WASHINGTON (BP)–Michael Newdow has renewed his effort to remove the name of God from the Pledge of Allegiance, and this time he has a few more legal allies.
Newdow, whose challenge to the words “under God” in the pledge was rejected by the U.S. Supreme Court in June, filed a federal lawsuit Jan. 4 in Sacramento, Calif., asking a court to rule as unconstitutional a 1954 law inserting the phrase about deity into the pledge, the Sacramento Bee reported. Eight others -– parents of students in northern California public schools or students themselves –- joined Newdow in the suit, according to the Bee.
The co-plaintiffs provide Newdow’s case with something the high court said last year he did not have -– legal standing. The justices reversed a federal appeals court decision without deciding whether “under God” is constitutional. Instead, a majority of the court ruled that Newdow, as a father without primary custody of his elementary-age daughter, did not have standing to represent her in the suit.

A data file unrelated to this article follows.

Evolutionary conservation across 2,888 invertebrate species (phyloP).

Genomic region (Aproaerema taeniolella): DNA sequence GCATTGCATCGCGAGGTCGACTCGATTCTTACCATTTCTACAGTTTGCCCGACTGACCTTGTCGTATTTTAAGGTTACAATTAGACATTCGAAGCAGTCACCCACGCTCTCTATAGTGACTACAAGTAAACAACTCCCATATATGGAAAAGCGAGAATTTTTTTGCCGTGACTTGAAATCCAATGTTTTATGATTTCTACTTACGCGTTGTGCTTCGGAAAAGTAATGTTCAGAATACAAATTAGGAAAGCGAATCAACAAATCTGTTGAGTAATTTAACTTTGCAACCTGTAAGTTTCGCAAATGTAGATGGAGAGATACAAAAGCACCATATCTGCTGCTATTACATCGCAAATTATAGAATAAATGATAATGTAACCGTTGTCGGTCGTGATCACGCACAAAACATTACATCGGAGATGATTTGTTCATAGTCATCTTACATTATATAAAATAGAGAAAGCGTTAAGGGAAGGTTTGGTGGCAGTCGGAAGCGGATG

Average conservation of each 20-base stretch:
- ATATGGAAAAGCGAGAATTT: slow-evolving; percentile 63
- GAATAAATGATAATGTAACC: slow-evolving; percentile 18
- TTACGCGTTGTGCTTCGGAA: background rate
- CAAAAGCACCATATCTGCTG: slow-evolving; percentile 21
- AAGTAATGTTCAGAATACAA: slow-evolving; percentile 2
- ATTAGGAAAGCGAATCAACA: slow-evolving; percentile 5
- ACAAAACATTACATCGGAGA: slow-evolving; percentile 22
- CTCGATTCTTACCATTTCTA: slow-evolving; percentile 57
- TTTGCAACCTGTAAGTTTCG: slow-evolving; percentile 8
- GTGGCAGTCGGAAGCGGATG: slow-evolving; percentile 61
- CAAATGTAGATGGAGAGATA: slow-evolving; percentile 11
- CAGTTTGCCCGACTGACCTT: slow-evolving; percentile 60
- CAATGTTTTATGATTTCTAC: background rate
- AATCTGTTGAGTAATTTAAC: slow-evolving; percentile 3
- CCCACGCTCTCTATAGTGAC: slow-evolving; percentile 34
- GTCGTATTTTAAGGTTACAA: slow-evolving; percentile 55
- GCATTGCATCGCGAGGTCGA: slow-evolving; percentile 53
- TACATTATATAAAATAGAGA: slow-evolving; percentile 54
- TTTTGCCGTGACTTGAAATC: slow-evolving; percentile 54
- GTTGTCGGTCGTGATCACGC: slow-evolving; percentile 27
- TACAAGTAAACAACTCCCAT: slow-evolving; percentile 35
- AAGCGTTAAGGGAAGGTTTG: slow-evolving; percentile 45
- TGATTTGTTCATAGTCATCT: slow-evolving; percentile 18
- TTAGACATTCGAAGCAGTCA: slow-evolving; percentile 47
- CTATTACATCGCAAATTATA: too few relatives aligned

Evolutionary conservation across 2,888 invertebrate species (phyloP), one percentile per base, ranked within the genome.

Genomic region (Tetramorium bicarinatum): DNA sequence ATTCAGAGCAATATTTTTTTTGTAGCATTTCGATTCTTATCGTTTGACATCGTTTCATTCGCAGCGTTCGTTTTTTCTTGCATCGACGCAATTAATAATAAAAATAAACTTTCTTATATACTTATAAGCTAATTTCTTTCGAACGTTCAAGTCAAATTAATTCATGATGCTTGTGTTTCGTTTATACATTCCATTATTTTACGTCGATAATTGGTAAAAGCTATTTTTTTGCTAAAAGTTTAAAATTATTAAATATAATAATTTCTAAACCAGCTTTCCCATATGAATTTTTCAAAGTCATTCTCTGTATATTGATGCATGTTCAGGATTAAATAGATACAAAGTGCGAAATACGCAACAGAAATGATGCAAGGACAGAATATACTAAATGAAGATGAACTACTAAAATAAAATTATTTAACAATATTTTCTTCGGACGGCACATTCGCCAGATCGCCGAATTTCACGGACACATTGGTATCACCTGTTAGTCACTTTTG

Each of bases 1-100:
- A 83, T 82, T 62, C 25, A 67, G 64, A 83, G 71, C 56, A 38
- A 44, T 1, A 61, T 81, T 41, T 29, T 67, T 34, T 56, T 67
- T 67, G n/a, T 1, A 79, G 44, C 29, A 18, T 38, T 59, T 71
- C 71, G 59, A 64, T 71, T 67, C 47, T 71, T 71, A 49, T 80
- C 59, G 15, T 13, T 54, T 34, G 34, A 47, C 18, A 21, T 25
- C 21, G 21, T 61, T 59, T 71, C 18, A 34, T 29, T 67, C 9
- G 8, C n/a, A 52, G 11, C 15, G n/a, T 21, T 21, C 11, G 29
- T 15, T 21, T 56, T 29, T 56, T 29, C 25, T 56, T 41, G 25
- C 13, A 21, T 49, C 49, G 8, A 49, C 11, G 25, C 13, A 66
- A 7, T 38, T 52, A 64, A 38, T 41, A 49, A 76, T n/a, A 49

The parents who are co-plaintiffs with Newdow have custody of their children. They and the students joining in his latest challenge are either atheists, agnostics or pantheists, according to the Bee. Newdow is an atheist.
Newdow’s new suit asks the court to rule that the federal law adding “under God” to the pledge is unconstitutional and the phrase must be deleted, the newspaper reported. In its final decision in February 2003, the Ninth Circuit Court of Appeals did not strike down the congressional action but, instead, struck down the Elk Grove, Calif., school district’s policy requiring teachers to lead “willing students” in the pledge daily.
Newdow’s daughter is not a party in the case and does not oppose the pledge, the Bee reported. His daughter and her mother, Sandra Banning, are members of an evangelical Christian church in Elk Grove.